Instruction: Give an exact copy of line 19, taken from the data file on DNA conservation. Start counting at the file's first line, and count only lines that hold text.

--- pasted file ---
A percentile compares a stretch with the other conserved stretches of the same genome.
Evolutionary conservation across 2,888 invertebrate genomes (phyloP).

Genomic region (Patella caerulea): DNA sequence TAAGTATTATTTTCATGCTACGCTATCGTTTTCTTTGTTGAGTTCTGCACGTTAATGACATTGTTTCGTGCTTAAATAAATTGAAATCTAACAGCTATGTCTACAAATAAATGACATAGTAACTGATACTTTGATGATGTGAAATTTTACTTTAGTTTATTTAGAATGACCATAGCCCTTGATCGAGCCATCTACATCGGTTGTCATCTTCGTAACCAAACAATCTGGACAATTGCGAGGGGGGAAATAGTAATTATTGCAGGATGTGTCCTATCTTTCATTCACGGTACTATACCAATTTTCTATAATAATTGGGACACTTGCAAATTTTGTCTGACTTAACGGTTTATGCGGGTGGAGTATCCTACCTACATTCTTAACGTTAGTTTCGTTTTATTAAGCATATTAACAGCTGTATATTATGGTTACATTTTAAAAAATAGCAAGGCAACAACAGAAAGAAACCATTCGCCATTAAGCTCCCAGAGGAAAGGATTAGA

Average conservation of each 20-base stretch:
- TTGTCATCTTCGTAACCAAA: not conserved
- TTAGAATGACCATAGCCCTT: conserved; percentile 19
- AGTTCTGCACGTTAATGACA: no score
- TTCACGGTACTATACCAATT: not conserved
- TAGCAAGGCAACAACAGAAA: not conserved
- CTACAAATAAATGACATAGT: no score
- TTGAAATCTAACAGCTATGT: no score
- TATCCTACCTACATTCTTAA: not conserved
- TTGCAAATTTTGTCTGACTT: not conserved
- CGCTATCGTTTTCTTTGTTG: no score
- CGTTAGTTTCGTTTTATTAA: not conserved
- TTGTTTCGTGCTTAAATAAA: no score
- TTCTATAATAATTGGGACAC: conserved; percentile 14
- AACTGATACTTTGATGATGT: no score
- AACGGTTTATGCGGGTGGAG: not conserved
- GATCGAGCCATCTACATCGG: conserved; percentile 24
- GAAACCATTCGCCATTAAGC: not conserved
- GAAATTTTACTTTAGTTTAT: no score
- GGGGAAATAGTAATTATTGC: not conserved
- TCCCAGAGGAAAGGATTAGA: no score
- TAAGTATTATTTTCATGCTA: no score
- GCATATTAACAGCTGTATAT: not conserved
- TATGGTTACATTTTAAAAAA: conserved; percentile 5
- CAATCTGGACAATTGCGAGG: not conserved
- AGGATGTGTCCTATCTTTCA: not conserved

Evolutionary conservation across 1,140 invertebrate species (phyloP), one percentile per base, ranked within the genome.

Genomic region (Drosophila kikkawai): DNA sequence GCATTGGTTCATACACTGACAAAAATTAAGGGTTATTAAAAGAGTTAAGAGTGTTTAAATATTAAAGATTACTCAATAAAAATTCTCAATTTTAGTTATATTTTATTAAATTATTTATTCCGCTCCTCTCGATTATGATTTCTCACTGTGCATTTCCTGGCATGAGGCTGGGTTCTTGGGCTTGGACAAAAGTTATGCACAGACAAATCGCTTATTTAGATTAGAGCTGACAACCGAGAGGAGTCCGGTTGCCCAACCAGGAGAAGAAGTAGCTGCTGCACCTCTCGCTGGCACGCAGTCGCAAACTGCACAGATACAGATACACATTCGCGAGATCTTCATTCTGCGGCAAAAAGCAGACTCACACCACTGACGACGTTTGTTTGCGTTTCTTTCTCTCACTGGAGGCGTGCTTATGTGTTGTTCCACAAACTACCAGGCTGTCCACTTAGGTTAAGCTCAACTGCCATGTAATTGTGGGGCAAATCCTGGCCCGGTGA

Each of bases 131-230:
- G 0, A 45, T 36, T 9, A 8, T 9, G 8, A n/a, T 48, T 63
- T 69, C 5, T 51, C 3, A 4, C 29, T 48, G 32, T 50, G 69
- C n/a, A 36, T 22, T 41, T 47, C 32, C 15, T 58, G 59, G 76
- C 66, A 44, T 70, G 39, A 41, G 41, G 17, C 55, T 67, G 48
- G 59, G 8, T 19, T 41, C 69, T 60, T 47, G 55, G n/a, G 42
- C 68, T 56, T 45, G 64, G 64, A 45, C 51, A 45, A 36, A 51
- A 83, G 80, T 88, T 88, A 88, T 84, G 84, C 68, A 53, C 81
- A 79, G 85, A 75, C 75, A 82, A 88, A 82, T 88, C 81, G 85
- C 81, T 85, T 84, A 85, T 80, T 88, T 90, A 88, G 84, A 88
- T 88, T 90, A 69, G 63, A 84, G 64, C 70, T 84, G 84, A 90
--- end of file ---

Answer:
- AACGGTTTATGCGGGTGGAG: not conserved